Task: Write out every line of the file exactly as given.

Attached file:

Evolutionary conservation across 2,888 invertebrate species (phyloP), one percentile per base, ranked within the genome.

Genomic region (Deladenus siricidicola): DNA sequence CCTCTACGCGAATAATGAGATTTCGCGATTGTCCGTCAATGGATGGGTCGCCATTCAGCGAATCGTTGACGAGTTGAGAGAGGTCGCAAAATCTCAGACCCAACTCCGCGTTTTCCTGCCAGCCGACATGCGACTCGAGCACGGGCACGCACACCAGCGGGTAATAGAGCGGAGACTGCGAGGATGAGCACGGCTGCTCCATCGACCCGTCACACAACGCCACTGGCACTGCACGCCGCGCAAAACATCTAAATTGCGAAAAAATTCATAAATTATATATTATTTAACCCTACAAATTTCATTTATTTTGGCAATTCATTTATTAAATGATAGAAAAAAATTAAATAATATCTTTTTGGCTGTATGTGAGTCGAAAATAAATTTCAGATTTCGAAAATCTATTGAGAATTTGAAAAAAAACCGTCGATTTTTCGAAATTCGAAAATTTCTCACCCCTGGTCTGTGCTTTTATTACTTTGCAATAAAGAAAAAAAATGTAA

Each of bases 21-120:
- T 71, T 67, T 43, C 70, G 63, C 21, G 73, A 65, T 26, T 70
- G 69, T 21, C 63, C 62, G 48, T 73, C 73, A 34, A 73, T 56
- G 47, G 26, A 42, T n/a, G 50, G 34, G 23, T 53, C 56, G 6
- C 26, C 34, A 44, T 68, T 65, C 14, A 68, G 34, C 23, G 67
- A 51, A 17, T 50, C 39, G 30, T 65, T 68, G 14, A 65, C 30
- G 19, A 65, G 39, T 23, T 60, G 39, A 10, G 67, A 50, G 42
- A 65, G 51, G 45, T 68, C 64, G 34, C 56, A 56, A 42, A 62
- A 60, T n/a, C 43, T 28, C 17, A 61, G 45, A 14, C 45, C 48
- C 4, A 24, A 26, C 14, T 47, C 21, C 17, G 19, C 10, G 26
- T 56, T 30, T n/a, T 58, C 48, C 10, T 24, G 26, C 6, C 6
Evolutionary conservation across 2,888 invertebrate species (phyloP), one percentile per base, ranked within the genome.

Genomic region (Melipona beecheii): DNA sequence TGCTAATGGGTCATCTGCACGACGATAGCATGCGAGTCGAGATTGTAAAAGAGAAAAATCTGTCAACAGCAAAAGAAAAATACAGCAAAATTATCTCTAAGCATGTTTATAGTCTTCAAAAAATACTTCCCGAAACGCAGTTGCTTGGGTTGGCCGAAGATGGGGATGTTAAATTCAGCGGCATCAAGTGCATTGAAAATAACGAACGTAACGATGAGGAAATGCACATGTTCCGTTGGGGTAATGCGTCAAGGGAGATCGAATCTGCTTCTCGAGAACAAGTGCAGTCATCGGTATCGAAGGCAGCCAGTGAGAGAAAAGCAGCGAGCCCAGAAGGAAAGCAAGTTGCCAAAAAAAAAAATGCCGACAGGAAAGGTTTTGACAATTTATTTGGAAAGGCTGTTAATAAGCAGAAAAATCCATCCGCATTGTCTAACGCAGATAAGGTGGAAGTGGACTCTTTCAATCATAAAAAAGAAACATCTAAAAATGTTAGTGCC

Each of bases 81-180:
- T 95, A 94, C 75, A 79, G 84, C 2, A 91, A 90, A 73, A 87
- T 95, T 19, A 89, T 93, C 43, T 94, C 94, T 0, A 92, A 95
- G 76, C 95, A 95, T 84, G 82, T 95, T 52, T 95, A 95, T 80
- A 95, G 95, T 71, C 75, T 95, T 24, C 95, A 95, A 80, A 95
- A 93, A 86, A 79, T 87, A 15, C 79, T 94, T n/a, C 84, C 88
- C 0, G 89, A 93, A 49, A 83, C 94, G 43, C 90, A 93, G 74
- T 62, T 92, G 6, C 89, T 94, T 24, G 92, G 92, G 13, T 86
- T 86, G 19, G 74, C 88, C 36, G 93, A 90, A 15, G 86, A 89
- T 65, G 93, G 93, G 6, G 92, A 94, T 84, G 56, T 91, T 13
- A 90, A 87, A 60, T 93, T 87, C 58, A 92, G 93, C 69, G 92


Evolutionary conservation across 2,888 invertebrate species (phyloP), one percentile per base, ranked within the genome.

Genomic region (Deladenus siricidicola): DNA sequence CCTCTACGCGAATAATGAGATTTCGCGATTGTCCGTCAATGGATGGGTCGCCATTCAGCGAATCGTTGACGAGTTGAGAGAGGTCGCAAAATCTCAGACCCAACTCCGCGTTTTCCTGCCAGCCGACATGCGACTCGAGCACGGGCACGCACACCAGCGGGTAATAGAGCGGAGACTGCGAGGATGAGCACGGCTGCTCCATCGACCCGTCACACAACGCCACTGGCACTGCACGCCGCGCAAAACATCTAAATTGCGAAAAAATTCATAAATTATATATTATTTAACCCTACAAATTTCATTTATTTTGGCAATTCATTTATTAAATGATAGAAAAAAATTAAATAATATCTTTTTGGCTGTATGTGAGTCGAAAATAAATTTCAGATTTCGAAAATCTATTGAGAATTTGAAAAAAAACCGTCGATTTTTCGAAATTCGAAAATTTCTCACCCCTGGTCTGTGCTTTTATTACTTTGCAATAAAGAAAAAAAATGTAA

Each of bases 21-120:
- T 71, T 67, T 43, C 70, G 63, C 21, G 73, A 65, T 26, T 70
- G 69, T 21, C 63, C 62, G 48, T 73, C 73, A 34, A 73, T 56
- G 47, G 26, A 42, T n/a, G 50, G 34, G 23, T 53, C 56, G 6
- C 26, C 34, A 44, T 68, T 65, C 14, A 68, G 34, C 23, G 67
- A 51, A 17, T 50, C 39, G 30, T 65, T 68, G 14, A 65, C 30
- G 19, A 65, G 39, T 23, T 60, G 39, A 10, G 67, A 50, G 42
- A 65, G 51, G 45, T 68, C 64, G 34, C 56, A 56, A 42, A 62
- A 60, T n/a, C 43, T 28, C 17, A 61, G 45, A 14, C 45, C 48
- C 4, A 24, A 26, C 14, T 47, C 21, C 17, G 19, C 10, G 26
- T 56, T 30, T n/a, T 58, C 48, C 10, T 24, G 26, C 6, C 6
Evolutionary conservation across 2,888 invertebrate species (phyloP), one percentile per base, ranked within the genome.

Genomic region (Melipona beecheii): DNA sequence TGCTAATGGGTCATCTGCACGACGATAGCATGCGAGTCGAGATTGTAAAAGAGAAAAATCTGTCAACAGCAAAAGAAAAATACAGCAAAATTATCTCTAAGCATGTTTATAGTCTTCAAAAAATACTTCCCGAAACGCAGTTGCTTGGGTTGGCCGAAGATGGGGATGTTAAATTCAGCGGCATCAAGTGCATTGAAAATAACGAACGTAACGATGAGGAAATGCACATGTTCCGTTGGGGTAATGCGTCAAGGGAGATCGAATCTGCTTCTCGAGAACAAGTGCAGTCATCGGTATCGAAGGCAGCCAGTGAGAGAAAAGCAGCGAGCCCAGAAGGAAAGCAAGTTGCCAAAAAAAAAAATGCCGACAGGAAAGGTTTTGACAATTTATTTGGAAAGGCTGTTAATAAGCAGAAAAATCCATCCGCATTGTCTAACGCAGATAAGGTGGAAGTGGACTCTTTCAATCATAAAAAAGAAACATCTAAAAATGTTAGTGCC

Each of bases 81-180:
- T 95, A 94, C 75, A 79, G 84, C 2, A 91, A 90, A 73, A 87
- T 95, T 19, A 89, T 93, C 43, T 94, C 94, T 0, A 92, A 95
- G 76, C 95, A 95, T 84, G 82, T 95, T 52, T 95, A 95, T 80
- A 95, G 95, T 71, C 75, T 95, T 24, C 95, A 95, A 80, A 95
- A 93, A 86, A 79, T 87, A 15, C 79, T 94, T n/a, C 84, C 88
- C 0, G 89, A 93, A 49, A 83, C 94, G 43, C 90, A 93, G 74
- T 62, T 92, G 6, C 89, T 94, T 24, G 92, G 92, G 13, T 86
- T 86, G 19, G 74, C 88, C 36, G 93, A 90, A 15, G 86, A 89
- T 65, G 93, G 93, G 6, G 92, A 94, T 84, G 56, T 91, T 13
- A 90, A 87, A 60, T 93, T 87, C 58, A 92, G 93, C 69, G 92